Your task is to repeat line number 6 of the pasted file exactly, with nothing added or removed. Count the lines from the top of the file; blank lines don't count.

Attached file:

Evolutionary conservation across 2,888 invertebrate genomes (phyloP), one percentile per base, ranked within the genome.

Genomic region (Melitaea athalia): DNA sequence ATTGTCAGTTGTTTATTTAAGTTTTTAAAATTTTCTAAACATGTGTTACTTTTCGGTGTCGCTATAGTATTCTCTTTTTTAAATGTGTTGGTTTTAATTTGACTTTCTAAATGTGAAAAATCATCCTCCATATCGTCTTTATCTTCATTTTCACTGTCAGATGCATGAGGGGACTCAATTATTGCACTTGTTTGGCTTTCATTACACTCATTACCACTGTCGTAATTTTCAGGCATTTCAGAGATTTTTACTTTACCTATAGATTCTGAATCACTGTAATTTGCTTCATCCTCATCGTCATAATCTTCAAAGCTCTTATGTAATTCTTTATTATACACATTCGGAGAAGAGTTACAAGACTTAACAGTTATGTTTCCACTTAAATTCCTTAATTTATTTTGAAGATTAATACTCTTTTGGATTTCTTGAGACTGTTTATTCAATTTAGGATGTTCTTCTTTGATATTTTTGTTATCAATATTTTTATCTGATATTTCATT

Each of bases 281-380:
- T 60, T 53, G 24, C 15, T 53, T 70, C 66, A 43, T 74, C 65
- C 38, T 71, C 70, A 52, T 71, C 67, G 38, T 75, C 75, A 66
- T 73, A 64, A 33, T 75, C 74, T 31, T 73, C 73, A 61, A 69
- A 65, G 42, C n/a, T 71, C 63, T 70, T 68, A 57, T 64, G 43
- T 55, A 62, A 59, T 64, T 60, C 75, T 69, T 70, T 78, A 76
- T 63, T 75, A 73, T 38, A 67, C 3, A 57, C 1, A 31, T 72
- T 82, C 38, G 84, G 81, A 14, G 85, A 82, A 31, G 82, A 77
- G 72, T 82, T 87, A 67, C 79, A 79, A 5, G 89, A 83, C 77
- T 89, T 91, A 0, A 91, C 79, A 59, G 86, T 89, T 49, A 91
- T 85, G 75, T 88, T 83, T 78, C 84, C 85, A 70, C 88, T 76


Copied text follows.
- T 73, A 64, A 33, T 75, C 74, T 31, T 73, C 73, A 61, A 69